10 More Movies That Did Crazy Things When They Ran Out Of Money

These movies got seriously weird and creative when the cash ran out.

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20th Century Studios

It's easy to take for granted just how difficult it is to budget a movie - to allocate resources and ensure everybody gets paid what they deserve while also giving the film a chance to turn a profit.

And studios generally tow a hard line where money is concerned, where if a filmmaker is running low on funds, they'll be encouraged to just... figure it out for themselves, rather than getting an added cash injection.

And so, following up our previous article on the subject, we come to 10 more films that resorted to desperate measures when the money dried up.

Nothing will force a filmmaker to get creative like a strapped wallet, and so for better or worse, these 10 movies all turned to left-field solutions to ensure that they could get the entire thing in the can.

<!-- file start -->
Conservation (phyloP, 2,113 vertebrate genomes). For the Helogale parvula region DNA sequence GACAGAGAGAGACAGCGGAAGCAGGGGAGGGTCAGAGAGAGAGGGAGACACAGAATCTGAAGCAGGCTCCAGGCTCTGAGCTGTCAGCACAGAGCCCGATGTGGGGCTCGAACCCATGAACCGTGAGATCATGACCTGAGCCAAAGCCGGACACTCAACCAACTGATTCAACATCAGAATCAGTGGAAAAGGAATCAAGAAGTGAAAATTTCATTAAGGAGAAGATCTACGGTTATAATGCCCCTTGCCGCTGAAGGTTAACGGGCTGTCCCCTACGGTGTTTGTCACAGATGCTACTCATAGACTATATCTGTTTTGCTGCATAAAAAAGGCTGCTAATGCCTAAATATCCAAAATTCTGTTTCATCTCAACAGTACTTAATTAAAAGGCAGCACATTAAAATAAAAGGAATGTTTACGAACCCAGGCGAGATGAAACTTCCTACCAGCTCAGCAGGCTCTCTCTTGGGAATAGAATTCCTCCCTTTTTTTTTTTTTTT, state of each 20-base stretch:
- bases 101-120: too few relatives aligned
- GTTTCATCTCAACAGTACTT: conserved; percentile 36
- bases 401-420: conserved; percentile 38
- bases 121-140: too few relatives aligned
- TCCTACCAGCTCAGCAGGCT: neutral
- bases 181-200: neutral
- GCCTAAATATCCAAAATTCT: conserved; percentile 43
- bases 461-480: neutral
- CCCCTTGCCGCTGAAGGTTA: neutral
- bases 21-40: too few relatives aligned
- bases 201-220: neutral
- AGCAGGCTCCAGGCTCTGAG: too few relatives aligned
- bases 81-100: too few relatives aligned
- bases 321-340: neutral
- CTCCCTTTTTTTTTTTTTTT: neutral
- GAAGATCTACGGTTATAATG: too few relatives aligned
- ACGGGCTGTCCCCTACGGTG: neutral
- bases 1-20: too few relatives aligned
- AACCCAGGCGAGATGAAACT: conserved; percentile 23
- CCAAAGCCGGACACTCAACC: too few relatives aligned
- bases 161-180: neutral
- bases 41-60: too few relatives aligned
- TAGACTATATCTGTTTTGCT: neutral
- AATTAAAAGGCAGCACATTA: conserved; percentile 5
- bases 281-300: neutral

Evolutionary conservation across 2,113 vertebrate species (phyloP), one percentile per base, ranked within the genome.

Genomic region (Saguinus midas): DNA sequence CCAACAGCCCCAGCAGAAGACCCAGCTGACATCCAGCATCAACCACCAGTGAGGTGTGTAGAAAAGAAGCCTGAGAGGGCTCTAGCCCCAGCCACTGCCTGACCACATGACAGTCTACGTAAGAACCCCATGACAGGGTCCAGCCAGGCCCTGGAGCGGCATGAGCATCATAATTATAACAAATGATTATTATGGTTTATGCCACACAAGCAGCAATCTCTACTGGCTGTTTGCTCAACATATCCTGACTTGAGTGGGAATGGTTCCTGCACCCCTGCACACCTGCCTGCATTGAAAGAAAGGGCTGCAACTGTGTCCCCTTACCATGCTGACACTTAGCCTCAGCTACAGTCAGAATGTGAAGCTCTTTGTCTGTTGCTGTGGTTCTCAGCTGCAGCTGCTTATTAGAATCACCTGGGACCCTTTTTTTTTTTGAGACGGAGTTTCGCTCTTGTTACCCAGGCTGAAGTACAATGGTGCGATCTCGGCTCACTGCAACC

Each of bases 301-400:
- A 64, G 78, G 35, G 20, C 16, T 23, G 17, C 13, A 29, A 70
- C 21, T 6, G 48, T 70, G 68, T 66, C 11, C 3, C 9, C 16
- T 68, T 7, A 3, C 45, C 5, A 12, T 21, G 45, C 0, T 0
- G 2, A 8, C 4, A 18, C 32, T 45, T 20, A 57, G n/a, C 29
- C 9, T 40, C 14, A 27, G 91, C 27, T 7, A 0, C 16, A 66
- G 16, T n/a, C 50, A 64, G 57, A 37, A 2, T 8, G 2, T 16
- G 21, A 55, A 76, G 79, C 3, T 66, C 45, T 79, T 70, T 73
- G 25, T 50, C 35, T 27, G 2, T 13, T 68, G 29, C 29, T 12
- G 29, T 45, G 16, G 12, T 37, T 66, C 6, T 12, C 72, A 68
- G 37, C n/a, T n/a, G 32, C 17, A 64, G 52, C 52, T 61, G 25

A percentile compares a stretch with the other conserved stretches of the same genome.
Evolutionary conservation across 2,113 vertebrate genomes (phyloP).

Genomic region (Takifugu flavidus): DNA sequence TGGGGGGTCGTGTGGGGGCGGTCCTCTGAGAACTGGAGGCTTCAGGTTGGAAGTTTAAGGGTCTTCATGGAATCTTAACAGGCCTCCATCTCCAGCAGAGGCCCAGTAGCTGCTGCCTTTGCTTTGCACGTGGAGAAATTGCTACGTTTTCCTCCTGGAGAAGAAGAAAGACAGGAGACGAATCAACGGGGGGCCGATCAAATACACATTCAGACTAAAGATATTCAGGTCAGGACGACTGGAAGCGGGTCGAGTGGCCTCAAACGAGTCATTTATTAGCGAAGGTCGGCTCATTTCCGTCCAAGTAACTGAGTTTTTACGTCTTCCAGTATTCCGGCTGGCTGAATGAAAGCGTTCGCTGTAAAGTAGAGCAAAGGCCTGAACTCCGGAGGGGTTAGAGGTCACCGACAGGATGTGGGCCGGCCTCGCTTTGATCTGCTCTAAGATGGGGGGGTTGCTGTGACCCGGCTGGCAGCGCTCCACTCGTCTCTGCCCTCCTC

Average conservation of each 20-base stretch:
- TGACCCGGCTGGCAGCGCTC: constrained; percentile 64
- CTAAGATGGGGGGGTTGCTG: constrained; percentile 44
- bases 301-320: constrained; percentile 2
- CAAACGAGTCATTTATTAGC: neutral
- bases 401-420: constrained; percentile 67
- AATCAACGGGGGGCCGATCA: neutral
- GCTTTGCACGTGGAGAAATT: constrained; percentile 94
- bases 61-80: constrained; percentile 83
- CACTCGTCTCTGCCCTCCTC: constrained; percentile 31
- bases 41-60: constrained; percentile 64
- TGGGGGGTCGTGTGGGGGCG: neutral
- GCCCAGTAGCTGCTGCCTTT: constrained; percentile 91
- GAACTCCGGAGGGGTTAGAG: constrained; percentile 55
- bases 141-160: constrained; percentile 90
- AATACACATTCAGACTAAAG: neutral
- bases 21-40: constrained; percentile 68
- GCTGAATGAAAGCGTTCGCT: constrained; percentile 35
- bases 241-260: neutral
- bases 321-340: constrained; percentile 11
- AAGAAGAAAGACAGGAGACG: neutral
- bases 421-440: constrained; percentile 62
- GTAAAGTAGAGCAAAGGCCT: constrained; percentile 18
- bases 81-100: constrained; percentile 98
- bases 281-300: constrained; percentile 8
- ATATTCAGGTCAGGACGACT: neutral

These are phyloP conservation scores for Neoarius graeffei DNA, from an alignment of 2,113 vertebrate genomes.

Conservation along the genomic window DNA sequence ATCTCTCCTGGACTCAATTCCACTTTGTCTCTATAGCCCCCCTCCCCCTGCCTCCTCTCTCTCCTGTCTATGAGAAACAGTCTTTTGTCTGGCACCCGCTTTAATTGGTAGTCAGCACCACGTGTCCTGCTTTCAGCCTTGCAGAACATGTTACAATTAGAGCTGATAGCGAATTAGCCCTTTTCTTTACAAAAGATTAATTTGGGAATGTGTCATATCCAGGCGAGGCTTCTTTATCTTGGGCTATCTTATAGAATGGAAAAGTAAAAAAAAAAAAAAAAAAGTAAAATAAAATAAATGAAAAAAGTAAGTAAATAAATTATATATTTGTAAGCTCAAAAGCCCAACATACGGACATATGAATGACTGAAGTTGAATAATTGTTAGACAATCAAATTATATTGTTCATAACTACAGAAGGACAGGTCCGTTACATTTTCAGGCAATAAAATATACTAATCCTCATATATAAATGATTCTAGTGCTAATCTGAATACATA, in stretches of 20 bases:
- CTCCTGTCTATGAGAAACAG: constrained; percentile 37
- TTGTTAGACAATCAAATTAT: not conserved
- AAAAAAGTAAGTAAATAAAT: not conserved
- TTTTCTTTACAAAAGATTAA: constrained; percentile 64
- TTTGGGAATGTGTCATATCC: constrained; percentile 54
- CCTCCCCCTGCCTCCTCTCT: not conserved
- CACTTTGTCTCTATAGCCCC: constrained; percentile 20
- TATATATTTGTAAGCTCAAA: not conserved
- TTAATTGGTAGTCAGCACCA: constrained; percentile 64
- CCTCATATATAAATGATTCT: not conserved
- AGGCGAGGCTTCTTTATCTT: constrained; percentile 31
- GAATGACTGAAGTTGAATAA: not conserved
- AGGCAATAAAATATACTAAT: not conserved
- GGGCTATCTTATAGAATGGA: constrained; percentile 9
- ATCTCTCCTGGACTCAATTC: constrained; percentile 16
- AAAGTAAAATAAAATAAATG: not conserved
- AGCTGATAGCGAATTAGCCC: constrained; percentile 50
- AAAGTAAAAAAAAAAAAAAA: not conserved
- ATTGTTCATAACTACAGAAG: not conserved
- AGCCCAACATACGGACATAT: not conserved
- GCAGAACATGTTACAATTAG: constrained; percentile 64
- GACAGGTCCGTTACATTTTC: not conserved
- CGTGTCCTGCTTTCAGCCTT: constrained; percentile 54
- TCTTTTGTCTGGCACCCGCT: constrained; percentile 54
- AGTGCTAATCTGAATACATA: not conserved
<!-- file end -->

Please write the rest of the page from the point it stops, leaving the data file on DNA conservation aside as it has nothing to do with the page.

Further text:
From paying the crew in alcohol to making sneaky, hilarious changes to the script, and straight-up betting the producers' livelihoods on its success, these movies all found some creative and undeniably risky ways to give themselves a little extra financial breathing room when they needed it most...

10. George Miller Paid The Crew In Beer & Used His Own Car In A Stunt - Mad Max

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Roadshow Film Distributors

The original Mad Max was made for just $400,000, which given the necessity for sequences involving risky vehicular stunts, was certainly quite the ask.

But filmmaker George Miller at least had a novel and very, very Australian way to keep the movie in the black, by deciding to pay his extras and some of the crew not with money, but beer.

It's certainly not a call that'd fly on any union set today, but on this seat-of-the-pants 1979 production shot in rural Melbourne? It was just par for the course, apparently.

And beyond keeping the cast and crew in suds, Miller further kept the balance sheet in check by using and crashing his own 1966 Mazda Bongo for one of the movie's vehicular stunts.

Thankfully Mad Max's phenomenal worldwide success ensured that Miller was blessed with a budget more than 10 times the size for the sequel, allowing everyone involved to actually get paid, you know, cash money.

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Stay at home dad who spends as much time teaching his kids the merits of Martin Scorsese as possible (against the missus' wishes). General video game, TV and film nut. Occasional sports fan. Full time loon.